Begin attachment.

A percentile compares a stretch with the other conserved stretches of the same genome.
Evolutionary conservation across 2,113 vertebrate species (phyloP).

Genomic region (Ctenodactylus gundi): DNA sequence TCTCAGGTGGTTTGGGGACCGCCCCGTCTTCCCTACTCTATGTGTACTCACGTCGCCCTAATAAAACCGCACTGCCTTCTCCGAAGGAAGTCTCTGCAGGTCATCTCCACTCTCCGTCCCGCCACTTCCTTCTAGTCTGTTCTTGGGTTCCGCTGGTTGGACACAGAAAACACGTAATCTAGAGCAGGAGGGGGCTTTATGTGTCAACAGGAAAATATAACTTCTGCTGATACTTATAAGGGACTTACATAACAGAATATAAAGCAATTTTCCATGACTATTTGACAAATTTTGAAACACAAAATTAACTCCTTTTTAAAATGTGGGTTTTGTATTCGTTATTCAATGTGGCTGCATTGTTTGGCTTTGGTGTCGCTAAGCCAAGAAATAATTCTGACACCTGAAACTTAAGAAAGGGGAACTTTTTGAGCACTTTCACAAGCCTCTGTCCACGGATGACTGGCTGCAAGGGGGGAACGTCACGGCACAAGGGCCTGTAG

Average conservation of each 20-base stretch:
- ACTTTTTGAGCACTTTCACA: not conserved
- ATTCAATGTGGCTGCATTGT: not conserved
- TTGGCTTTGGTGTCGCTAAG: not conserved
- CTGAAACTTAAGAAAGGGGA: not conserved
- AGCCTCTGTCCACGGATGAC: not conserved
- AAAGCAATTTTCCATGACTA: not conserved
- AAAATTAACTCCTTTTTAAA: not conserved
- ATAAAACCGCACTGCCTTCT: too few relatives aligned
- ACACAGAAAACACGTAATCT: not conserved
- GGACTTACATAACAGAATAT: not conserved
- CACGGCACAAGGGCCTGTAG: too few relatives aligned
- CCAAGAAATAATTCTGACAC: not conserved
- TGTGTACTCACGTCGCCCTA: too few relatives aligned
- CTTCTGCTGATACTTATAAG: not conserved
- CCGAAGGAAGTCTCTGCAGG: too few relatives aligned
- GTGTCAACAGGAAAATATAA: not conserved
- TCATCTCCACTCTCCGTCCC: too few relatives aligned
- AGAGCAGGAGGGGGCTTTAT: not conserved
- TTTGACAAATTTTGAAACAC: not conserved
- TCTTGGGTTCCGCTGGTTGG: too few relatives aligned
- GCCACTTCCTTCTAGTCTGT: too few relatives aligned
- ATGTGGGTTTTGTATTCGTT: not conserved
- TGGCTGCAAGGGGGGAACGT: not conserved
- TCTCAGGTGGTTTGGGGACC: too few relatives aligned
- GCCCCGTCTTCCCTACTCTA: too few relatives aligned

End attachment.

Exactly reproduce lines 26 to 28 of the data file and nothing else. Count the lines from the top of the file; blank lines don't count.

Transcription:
- ATGTGGGTTTTGTATTCGTT: not conserved
- TGGCTGCAAGGGGGGAACGT: not conserved
- TCTCAGGTGGTTTGGGGACC: too few relatives aligned